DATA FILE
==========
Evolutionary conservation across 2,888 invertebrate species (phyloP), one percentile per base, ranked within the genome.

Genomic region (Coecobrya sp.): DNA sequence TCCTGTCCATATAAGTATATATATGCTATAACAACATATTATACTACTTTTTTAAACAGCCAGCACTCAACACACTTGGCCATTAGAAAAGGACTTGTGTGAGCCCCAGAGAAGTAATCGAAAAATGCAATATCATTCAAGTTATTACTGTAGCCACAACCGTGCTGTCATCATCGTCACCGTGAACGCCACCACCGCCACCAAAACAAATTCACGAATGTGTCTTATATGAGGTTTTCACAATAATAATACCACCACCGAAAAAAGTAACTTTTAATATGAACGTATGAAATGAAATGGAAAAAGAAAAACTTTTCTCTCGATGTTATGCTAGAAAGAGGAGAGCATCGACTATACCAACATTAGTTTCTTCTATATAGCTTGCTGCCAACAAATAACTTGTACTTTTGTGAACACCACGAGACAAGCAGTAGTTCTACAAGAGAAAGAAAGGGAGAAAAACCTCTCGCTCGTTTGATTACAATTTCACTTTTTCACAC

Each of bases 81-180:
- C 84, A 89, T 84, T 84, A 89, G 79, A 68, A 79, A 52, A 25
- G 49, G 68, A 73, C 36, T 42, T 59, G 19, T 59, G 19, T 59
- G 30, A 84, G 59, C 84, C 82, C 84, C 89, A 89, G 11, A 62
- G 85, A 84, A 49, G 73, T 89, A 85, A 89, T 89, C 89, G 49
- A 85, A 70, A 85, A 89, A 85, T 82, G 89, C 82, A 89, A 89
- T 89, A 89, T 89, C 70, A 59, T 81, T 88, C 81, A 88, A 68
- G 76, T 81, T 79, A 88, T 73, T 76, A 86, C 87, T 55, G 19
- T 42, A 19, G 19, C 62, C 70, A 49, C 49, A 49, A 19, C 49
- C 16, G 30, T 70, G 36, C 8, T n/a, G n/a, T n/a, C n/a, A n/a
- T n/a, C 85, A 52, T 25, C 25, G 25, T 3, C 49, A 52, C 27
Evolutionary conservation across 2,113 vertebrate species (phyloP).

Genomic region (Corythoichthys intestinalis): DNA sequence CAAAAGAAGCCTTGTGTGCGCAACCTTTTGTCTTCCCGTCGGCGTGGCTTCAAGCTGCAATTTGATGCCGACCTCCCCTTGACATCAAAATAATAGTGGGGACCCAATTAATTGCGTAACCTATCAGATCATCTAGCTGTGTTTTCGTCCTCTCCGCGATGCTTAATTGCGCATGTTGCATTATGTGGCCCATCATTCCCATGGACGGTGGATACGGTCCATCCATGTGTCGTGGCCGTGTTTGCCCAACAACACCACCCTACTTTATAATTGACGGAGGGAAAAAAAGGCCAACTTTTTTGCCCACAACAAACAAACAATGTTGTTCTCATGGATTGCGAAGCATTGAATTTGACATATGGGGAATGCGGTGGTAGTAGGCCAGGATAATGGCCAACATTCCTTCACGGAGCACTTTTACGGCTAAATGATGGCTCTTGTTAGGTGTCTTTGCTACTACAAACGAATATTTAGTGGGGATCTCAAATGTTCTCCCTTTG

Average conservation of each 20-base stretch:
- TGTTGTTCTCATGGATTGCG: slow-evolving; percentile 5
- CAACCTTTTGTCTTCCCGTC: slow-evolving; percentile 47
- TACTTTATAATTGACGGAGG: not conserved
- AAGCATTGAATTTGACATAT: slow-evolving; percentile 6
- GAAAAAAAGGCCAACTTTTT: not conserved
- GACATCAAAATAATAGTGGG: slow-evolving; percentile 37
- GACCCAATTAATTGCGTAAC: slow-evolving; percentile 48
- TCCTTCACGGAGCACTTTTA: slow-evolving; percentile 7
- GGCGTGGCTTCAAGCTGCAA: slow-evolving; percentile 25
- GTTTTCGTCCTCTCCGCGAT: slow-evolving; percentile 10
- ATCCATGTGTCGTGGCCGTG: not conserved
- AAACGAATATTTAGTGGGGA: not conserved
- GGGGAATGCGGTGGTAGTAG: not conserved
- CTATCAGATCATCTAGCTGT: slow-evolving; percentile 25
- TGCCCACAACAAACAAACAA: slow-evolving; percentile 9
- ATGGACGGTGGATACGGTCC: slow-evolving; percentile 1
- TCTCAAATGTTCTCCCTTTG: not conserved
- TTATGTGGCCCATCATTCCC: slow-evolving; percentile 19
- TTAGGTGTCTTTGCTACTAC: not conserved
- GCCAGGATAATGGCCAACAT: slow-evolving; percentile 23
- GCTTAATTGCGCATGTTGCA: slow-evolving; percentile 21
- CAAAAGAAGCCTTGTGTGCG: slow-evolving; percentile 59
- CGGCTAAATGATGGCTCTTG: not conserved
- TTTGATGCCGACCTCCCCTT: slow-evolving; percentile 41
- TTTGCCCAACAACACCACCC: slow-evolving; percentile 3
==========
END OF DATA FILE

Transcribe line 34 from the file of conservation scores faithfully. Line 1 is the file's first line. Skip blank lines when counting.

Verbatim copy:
- TTATGTGGCCCATCATTCCC: slow-evolving; percentile 19